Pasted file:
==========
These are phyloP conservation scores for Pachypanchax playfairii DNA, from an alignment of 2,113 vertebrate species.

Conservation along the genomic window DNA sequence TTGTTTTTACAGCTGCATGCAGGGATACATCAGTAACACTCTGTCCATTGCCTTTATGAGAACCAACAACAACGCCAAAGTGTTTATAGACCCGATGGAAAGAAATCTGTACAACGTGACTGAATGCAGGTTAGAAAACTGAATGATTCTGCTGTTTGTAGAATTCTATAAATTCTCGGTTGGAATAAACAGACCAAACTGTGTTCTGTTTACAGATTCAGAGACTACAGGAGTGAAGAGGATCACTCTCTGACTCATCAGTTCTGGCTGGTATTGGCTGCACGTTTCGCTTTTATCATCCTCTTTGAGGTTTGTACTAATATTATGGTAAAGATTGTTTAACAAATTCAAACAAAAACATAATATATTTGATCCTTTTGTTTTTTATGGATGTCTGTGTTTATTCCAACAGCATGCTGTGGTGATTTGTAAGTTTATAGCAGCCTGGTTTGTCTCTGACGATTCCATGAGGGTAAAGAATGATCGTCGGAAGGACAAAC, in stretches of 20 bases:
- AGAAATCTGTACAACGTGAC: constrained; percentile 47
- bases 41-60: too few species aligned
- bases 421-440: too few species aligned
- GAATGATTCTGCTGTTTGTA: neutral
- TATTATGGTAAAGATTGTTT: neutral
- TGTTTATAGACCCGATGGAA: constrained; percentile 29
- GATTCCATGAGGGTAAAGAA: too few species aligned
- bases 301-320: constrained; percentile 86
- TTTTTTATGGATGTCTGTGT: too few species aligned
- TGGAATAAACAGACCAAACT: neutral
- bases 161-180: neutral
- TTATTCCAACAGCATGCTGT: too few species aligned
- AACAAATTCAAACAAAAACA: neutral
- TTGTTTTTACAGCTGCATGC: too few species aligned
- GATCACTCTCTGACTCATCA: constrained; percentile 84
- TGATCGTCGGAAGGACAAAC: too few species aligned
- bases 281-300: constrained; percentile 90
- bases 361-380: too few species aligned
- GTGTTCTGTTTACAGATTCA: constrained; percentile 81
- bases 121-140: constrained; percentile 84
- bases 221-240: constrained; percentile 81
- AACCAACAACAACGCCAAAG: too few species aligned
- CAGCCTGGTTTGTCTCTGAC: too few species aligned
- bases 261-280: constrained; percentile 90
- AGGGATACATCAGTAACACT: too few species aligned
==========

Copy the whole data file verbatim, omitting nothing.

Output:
These are phyloP conservation scores for Pachypanchax playfairii DNA, from an alignment of 2,113 vertebrate species.

Conservation along the genomic window DNA sequence TTGTTTTTACAGCTGCATGCAGGGATACATCAGTAACACTCTGTCCATTGCCTTTATGAGAACCAACAACAACGCCAAAGTGTTTATAGACCCGATGGAAAGAAATCTGTACAACGTGACTGAATGCAGGTTAGAAAACTGAATGATTCTGCTGTTTGTAGAATTCTATAAATTCTCGGTTGGAATAAACAGACCAAACTGTGTTCTGTTTACAGATTCAGAGACTACAGGAGTGAAGAGGATCACTCTCTGACTCATCAGTTCTGGCTGGTATTGGCTGCACGTTTCGCTTTTATCATCCTCTTTGAGGTTTGTACTAATATTATGGTAAAGATTGTTTAACAAATTCAAACAAAAACATAATATATTTGATCCTTTTGTTTTTTATGGATGTCTGTGTTTATTCCAACAGCATGCTGTGGTGATTTGTAAGTTTATAGCAGCCTGGTTTGTCTCTGACGATTCCATGAGGGTAAAGAATGATCGTCGGAAGGACAAAC, in stretches of 20 bases:
- AGAAATCTGTACAACGTGAC: constrained; percentile 47
- bases 41-60: too few species aligned
- bases 421-440: too few species aligned
- GAATGATTCTGCTGTTTGTA: neutral
- TATTATGGTAAAGATTGTTT: neutral
- TGTTTATAGACCCGATGGAA: constrained; percentile 29
- GATTCCATGAGGGTAAAGAA: too few species aligned
- bases 301-320: constrained; percentile 86
- TTTTTTATGGATGTCTGTGT: too few species aligned
- TGGAATAAACAGACCAAACT: neutral
- bases 161-180: neutral
- TTATTCCAACAGCATGCTGT: too few species aligned
- AACAAATTCAAACAAAAACA: neutral
- TTGTTTTTACAGCTGCATGC: too few species aligned
- GATCACTCTCTGACTCATCA: constrained; percentile 84
- TGATCGTCGGAAGGACAAAC: too few species aligned
- bases 281-300: constrained; percentile 90
- bases 361-380: too few species aligned
- GTGTTCTGTTTACAGATTCA: constrained; percentile 81
- bases 121-140: constrained; percentile 84
- bases 221-240: constrained; percentile 81
- AACCAACAACAACGCCAAAG: too few species aligned
- CAGCCTGGTTTGTCTCTGAC: too few species aligned
- bases 261-280: constrained; percentile 90
- AGGGATACATCAGTAACACT: too few species aligned